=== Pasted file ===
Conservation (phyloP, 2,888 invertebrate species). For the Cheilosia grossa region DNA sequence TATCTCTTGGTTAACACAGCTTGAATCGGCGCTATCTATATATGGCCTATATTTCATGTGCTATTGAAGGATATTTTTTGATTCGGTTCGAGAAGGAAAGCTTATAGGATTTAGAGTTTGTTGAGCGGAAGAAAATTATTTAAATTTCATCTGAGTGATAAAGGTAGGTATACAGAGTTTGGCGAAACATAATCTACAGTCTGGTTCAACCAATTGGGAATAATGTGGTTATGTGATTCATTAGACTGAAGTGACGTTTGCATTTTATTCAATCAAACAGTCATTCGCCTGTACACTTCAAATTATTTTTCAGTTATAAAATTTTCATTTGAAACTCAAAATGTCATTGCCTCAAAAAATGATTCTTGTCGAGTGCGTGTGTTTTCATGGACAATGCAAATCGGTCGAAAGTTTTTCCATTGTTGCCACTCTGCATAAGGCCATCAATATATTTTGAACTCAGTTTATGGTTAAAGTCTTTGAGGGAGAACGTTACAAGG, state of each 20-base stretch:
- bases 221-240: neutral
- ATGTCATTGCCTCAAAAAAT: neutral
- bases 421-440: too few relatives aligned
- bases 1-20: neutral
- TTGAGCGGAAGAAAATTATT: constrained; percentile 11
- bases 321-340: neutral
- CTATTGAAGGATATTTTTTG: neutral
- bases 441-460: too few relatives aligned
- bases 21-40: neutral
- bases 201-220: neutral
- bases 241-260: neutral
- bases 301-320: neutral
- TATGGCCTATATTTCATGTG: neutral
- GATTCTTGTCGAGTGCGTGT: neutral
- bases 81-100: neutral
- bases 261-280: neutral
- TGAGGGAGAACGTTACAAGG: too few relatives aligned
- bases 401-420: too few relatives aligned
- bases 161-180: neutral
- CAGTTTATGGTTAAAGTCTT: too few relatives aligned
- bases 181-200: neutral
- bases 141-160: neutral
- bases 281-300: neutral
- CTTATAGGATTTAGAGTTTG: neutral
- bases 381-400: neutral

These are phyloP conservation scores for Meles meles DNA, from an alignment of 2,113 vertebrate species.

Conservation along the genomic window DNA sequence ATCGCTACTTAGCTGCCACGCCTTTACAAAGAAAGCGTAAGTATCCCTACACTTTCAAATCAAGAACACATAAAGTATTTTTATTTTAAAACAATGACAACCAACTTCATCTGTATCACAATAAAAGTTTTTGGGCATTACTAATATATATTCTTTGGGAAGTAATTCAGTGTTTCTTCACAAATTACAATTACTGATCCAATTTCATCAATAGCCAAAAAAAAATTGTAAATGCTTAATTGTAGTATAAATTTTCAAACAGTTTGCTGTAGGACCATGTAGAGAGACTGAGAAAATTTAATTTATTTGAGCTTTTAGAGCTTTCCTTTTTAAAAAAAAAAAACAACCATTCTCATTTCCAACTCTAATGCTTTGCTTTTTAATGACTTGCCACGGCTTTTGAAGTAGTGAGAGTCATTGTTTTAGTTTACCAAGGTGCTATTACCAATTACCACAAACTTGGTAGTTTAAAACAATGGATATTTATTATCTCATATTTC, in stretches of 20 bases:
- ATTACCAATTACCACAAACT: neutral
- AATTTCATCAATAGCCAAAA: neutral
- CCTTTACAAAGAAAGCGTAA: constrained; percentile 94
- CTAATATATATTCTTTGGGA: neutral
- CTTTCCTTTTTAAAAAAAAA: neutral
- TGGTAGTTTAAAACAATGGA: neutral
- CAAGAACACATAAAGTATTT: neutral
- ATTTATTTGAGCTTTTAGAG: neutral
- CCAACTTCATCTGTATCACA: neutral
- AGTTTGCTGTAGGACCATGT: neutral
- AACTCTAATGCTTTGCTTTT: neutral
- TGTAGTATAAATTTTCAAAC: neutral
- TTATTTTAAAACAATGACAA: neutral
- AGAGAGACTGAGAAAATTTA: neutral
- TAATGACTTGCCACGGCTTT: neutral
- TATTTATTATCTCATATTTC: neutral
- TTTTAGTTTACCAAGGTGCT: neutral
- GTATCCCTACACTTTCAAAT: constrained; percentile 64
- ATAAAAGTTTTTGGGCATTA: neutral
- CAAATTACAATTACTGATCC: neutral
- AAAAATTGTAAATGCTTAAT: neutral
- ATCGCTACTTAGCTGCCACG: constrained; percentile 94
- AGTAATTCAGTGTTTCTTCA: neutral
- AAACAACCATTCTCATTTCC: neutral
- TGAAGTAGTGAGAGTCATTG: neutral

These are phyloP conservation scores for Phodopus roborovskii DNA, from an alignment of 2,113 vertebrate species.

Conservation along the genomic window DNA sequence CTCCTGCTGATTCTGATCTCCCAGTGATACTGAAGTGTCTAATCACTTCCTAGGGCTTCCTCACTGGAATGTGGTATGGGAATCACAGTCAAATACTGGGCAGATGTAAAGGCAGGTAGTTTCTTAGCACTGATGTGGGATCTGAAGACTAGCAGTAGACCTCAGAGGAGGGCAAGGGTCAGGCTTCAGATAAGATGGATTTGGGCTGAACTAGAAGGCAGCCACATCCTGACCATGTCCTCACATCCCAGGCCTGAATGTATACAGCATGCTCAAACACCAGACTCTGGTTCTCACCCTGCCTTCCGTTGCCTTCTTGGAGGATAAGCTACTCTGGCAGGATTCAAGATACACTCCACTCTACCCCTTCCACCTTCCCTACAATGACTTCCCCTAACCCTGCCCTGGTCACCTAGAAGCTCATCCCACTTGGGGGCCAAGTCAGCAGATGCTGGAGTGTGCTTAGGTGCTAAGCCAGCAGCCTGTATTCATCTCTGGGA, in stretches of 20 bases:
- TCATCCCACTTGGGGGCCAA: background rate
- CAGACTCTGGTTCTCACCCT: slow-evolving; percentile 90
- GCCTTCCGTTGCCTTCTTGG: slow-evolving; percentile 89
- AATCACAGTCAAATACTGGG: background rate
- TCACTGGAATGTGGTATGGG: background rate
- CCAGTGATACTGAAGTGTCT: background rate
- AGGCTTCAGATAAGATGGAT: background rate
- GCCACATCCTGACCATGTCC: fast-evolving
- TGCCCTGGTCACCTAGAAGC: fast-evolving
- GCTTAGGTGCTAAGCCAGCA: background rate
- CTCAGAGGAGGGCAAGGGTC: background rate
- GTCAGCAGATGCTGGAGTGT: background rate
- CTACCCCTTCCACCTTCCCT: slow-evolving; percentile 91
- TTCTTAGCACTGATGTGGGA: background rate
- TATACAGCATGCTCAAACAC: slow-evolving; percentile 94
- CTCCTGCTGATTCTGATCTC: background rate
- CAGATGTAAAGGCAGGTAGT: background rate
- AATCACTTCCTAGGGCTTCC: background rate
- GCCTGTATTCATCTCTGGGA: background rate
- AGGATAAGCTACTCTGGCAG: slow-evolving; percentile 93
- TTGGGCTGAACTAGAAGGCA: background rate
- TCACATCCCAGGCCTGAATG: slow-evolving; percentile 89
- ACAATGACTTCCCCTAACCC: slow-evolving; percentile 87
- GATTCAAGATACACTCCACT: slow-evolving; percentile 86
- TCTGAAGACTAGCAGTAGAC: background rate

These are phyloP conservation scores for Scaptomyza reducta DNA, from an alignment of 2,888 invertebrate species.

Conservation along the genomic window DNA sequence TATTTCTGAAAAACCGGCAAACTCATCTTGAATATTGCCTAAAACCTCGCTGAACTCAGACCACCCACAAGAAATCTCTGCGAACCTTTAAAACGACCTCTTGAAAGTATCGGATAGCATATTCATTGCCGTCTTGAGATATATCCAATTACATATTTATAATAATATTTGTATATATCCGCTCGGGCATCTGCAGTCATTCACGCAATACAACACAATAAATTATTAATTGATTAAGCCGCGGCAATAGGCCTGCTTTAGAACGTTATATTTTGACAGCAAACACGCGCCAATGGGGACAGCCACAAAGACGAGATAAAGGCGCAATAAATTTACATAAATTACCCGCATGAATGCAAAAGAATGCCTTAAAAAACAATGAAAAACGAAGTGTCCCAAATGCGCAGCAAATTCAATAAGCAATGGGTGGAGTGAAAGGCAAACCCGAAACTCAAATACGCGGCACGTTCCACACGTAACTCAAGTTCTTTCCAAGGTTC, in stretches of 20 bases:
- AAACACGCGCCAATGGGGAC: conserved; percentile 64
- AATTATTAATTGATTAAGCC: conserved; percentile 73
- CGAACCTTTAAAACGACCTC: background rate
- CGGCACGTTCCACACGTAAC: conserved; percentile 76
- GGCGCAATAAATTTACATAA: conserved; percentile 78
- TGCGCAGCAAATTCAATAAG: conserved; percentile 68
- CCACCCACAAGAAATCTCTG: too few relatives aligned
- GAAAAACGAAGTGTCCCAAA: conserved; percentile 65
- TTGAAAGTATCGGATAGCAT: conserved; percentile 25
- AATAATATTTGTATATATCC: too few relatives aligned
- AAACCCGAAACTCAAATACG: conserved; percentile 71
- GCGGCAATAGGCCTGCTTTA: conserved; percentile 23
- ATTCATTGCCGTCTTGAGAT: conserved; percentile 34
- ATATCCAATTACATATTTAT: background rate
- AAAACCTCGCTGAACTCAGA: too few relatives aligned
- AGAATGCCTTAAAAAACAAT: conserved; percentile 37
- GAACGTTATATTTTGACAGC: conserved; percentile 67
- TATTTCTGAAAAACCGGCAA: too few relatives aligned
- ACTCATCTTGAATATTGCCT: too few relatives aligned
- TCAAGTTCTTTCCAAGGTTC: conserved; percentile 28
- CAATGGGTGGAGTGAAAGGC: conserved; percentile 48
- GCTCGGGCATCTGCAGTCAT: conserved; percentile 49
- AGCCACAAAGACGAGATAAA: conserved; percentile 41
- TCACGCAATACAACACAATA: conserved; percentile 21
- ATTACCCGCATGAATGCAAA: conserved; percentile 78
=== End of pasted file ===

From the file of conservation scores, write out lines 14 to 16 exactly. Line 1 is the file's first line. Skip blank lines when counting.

- TATGGCCTATATTTCATGTG: neutral
- GATTCTTGTCGAGTGCGTGT: neutral
- bases 81-100: neutral